NEW YORK, NY, Freshly, a healthy meal delivery service, has raised $21 million in Series B funding.
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According to Techcrunch, Freshly is announcing that it has raised $21 million in Series B funding. The company delivers healthy meals for a price of around $11 per meal -- which may make it sound like many other food startups, but CEO Michael Wystrach said the model is different in some key ways. Unlike a meal kit service such as Blue Apron, Freshly meals don't require any cooking (you just heat them up in your microwave or on your stove), and unlike on-demand meal services such as Sprig, Freshly just makes a single delivery with all your meals for a given week.
'Our thought process was that on-demand means different things,' Wystrach said. 'What we like to say is that you could have someone deliver you toothpaste when you want it, but having toothpaste already in your medicine cabinet is true on-demand. And when people are hungry, you're hungry right now. You don't want to have to wait for it.'
He added that in his view, Freshly's real competitors aren't tech startups, but rather the traditional options of restaurants and grocery stores.
Customers can choose plans starting at $11.50 per meal for six meals per week (the per-meal price goes down as you order more). You select the specific meals from a larger menu -- every option is supposed to include healthy protein and vegetables, and to be free of gluten and processed sugar. The company is working to add options tailored to specific diets like vegetarianism and the Paleo diet.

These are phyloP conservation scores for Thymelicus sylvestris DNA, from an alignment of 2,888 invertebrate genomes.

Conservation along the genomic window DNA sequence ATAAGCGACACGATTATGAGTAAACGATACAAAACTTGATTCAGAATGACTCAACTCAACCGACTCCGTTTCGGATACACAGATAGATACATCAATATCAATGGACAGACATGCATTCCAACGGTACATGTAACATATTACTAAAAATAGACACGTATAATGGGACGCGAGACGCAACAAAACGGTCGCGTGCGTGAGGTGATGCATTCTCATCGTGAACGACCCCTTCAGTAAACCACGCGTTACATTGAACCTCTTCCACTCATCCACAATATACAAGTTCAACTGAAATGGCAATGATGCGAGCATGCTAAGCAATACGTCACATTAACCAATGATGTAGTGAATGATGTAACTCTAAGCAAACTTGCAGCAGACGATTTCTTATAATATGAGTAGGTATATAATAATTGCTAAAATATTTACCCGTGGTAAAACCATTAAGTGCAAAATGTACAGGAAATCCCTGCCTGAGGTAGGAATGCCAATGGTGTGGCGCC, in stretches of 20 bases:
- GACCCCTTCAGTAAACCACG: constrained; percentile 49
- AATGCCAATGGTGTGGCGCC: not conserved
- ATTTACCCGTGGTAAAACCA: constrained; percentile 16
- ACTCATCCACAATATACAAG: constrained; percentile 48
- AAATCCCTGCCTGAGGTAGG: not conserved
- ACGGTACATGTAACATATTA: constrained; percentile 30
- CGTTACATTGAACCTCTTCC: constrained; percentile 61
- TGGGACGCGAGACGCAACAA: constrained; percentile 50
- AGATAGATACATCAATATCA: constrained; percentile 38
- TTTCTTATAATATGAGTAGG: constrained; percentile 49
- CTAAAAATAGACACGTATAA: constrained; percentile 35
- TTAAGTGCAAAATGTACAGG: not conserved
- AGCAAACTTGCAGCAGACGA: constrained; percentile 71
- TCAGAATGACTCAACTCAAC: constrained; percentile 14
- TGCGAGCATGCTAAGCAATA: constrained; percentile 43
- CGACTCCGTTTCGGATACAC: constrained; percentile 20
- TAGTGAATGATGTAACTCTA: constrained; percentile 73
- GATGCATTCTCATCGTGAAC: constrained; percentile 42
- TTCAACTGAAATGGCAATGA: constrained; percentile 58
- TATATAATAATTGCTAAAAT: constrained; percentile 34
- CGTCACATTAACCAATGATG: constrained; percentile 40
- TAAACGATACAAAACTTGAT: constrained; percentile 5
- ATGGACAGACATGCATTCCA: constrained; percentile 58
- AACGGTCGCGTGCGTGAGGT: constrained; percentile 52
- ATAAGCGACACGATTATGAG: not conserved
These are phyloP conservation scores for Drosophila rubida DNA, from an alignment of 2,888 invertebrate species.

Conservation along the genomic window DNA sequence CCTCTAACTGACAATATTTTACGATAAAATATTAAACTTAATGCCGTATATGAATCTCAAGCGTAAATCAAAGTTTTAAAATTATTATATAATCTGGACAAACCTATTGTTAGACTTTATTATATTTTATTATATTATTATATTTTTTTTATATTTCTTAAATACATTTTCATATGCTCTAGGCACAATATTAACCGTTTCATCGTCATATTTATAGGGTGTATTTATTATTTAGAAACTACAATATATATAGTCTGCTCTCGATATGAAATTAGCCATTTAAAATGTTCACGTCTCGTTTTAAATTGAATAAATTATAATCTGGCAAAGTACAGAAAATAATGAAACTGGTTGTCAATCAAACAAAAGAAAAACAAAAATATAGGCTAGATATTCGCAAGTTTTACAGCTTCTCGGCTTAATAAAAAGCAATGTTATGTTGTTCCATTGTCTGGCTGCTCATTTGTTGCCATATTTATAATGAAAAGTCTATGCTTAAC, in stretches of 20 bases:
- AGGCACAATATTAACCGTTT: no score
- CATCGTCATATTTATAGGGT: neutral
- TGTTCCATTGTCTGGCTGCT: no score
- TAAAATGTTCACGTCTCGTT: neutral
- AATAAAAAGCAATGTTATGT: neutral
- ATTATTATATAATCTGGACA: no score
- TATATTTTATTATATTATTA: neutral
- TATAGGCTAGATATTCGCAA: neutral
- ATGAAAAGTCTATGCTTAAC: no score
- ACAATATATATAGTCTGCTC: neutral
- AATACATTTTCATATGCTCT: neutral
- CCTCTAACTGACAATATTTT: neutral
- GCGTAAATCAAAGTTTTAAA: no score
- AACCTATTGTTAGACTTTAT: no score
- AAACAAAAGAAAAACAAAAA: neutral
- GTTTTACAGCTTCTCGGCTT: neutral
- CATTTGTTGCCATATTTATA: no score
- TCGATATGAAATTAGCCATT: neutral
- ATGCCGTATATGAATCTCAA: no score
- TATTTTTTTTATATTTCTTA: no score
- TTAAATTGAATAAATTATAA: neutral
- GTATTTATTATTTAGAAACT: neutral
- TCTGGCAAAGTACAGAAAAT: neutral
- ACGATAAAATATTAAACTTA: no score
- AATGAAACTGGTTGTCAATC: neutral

Freshly, which now claims to deliver 250,000 meals each month to 28 states, previously raised $7 million in Series A funding. The new round was led by Insight Venture Partners, with participation from previous investors Highland Capital Partners and White Star Capital.
Wystrach said this will help Freshly expand to all 50 states in the US (and to make the service available to anyone in those states, not just customers living in major metropolitan areas). It will also allow Freshly to expand its menu and improve its technology.
'We're excited about the integration of technology with food over time, when we start learning about you individually and learning foods you like or don't like,' he said. 'Then we can offer the other side of the quantified self.'